The board is nice, not too large and very simple to read and make sense of, it has the scoring track at the top, and the different zones you will via for control of.  The Defcon tracker is on the right hand side.  There is a nice little turn guide reminder at the top as well.  Its very clearly laid out, and will not take up much space on your table which is a nice change.  The different colours relate to different types of battlegrounds, orange being military, purple being world opinion, and green being political.  Its down to you to dominate some of these fields, each giving you different scoring at the end of the round.

The game ends when one player gets 5 prestige, though its not that easy as the scoring system is sliding so things can pull it back all the time.  The game also ends when nuclear war happens, and this is done by the DEFCON tracker.  If at any time you have 3 of your defcon markers in the Defcon two position at the end of your turn (you can adjust the markers in your turn with the right cards) then nuclear war is declared, same as if just one of your markers ends in DEFCON 1.  The player who initiated the nuclear war loses, though in reality of course everyone would have lost.
 One of the booklets that comes with the game is a background on the Cuban Missile Crisis, which is a ncie read if you are not familiar with it, it also gives you a breakdown of all the cards in the game, and what their name and pictures relate to historically, not required, but a lovely touch, and for a history fan like me a real bonus.
 The main rulebook is not very long, and is simple to digest, with plenty of pictures to show you how things work its well laid out and a pleasure to read.  Its set out logically so finding things if you need them is not a chore.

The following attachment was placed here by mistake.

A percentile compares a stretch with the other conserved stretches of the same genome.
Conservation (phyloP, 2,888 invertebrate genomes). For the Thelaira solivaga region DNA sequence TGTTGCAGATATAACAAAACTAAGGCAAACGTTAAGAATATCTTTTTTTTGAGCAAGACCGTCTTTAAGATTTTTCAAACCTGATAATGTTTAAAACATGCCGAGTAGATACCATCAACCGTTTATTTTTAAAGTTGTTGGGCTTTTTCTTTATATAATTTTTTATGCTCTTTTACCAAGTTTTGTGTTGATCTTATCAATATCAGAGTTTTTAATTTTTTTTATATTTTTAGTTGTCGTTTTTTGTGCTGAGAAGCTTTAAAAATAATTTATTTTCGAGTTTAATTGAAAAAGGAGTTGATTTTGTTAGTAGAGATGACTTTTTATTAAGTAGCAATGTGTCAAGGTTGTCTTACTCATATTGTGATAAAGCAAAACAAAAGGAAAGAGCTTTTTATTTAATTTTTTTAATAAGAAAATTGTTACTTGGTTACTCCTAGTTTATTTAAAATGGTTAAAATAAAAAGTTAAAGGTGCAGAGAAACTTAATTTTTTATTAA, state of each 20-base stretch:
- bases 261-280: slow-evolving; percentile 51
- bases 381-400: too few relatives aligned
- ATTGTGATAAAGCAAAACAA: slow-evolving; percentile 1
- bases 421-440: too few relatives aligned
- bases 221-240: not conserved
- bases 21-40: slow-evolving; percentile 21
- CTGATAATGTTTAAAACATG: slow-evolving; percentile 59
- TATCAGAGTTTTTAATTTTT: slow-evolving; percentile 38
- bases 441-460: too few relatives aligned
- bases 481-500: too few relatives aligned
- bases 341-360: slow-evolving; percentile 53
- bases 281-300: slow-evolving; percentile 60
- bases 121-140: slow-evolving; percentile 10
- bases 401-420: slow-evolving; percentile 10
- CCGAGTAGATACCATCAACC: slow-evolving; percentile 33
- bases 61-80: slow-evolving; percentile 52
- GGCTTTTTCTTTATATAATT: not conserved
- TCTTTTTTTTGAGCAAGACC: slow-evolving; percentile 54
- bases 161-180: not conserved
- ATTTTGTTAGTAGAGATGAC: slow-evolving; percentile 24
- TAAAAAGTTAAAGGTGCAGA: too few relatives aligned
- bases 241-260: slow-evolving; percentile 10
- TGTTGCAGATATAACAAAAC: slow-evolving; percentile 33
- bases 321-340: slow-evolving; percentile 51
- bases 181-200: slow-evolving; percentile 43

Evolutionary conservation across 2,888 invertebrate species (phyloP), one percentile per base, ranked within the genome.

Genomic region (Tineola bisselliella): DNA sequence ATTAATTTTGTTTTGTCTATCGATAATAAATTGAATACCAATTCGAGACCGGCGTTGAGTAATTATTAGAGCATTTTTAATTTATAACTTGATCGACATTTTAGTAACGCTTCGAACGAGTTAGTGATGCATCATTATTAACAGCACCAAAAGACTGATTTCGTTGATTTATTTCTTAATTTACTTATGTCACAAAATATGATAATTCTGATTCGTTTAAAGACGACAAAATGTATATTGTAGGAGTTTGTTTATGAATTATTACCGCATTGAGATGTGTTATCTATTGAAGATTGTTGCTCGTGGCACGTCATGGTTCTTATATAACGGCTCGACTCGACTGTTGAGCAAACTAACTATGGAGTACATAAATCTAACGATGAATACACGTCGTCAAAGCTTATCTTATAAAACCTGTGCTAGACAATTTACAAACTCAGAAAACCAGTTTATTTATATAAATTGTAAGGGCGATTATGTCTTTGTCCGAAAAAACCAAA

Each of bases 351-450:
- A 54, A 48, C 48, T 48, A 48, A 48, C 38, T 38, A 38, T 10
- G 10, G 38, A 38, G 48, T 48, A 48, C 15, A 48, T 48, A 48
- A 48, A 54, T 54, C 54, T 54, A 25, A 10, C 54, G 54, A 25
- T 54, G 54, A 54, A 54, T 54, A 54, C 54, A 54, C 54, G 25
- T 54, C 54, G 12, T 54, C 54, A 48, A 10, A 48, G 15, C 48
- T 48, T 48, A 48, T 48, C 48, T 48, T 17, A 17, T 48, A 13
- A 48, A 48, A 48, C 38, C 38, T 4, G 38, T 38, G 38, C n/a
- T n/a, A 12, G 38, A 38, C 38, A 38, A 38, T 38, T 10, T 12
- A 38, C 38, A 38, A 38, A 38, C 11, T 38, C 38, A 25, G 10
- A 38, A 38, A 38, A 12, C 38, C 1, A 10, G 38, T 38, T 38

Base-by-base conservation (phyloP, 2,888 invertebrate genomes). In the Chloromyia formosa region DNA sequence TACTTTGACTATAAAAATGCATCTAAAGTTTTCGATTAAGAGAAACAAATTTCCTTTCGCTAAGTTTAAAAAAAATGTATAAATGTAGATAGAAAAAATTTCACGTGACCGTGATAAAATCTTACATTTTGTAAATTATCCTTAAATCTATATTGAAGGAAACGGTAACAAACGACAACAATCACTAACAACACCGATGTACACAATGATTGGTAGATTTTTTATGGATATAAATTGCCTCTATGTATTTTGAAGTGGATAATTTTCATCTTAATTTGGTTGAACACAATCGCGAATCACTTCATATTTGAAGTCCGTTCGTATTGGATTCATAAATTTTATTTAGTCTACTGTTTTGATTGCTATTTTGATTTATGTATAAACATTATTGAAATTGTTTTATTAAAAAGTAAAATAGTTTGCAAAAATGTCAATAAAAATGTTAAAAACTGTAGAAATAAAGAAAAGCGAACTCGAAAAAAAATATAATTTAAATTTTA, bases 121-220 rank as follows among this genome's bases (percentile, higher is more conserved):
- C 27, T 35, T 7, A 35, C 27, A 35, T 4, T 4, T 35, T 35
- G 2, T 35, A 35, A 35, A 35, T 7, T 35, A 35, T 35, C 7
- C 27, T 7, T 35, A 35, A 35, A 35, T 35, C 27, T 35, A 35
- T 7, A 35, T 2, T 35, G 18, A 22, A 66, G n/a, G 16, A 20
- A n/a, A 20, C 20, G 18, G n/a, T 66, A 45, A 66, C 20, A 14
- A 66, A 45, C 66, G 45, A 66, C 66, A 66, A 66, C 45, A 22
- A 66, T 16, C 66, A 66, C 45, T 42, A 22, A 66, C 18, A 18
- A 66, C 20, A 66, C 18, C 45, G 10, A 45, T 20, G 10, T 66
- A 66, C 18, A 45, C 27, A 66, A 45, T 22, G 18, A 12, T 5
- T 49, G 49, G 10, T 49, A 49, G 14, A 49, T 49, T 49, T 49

You get a single personal letter card.  This starts with the American player, and can swap through the game depending on actions you take, or if you use it to power up a strategy card.  It is used as a Tiebreaker at the end of the game.  Agenda Cards are drawn each turn, and set your.. well agenda for the turn, your target so as to say.  Strategy cards are drawn in a hand of 5 each turn, with 4 being played and one placed in the the Aftermath section of the board.

 The Agenda cards dictate what you will be aiming for each points to score prestige points.  These all relate to one of the important historical battlegrounds on the board.  for Example, controlling (having more influence cubes in a battleground then your opponent) Berlin will give you one prestige equal to the difference in cubes, so if you have a whole load there you will get some high points for it.  These are in battlefields, perhaps not literally, but where a show of force is used, sabre rattling.  the Political sphere, where descisions where made, and the public opinion sphere.

At the start of each turn 3 cards are dealt from the Agenda deck to each player.  Then they decide the one they want to focus on and discard the other two.  Though you must place your flag (the little tokens that came in the box) on ALL the agendas you received that turn, so your opponent will have an idea where you may go, but then its all down to bluffing and maneuvering from then which is a mechanic i really enjoy.  It forces yo to think about how and when to play your cards, bluff, or not, plenty of options.
The strategy cards come in three flavours..... UN cards which are neutral.  With these you can either use it to put up to the amount of cubes shown in one battleground, OR you can do the action on the card.  UN cards can be done either way.  There are also cards for the US, and USSR which have some other restrictions on them that we will come to.  Scramble for example, i can either place up to 3 cubes in one battleground, or place 1 in 3 different battlegrounds.  This is handy as each time you play more then 1 cube at once on a location you must increase the relevant DEFCON track by that number, so if you place 3 cubes in a military battleground you must increase the military DEFCON marker by 2, as the first cube is always free.  Combined with all DEFCON markers moving up one space at each time things can get tough quickly, as you need to avoid that nuclear war.  I love the period photos on the cards, with a little it of text as background, though do not forget you get more cards background in the accompanying booklet.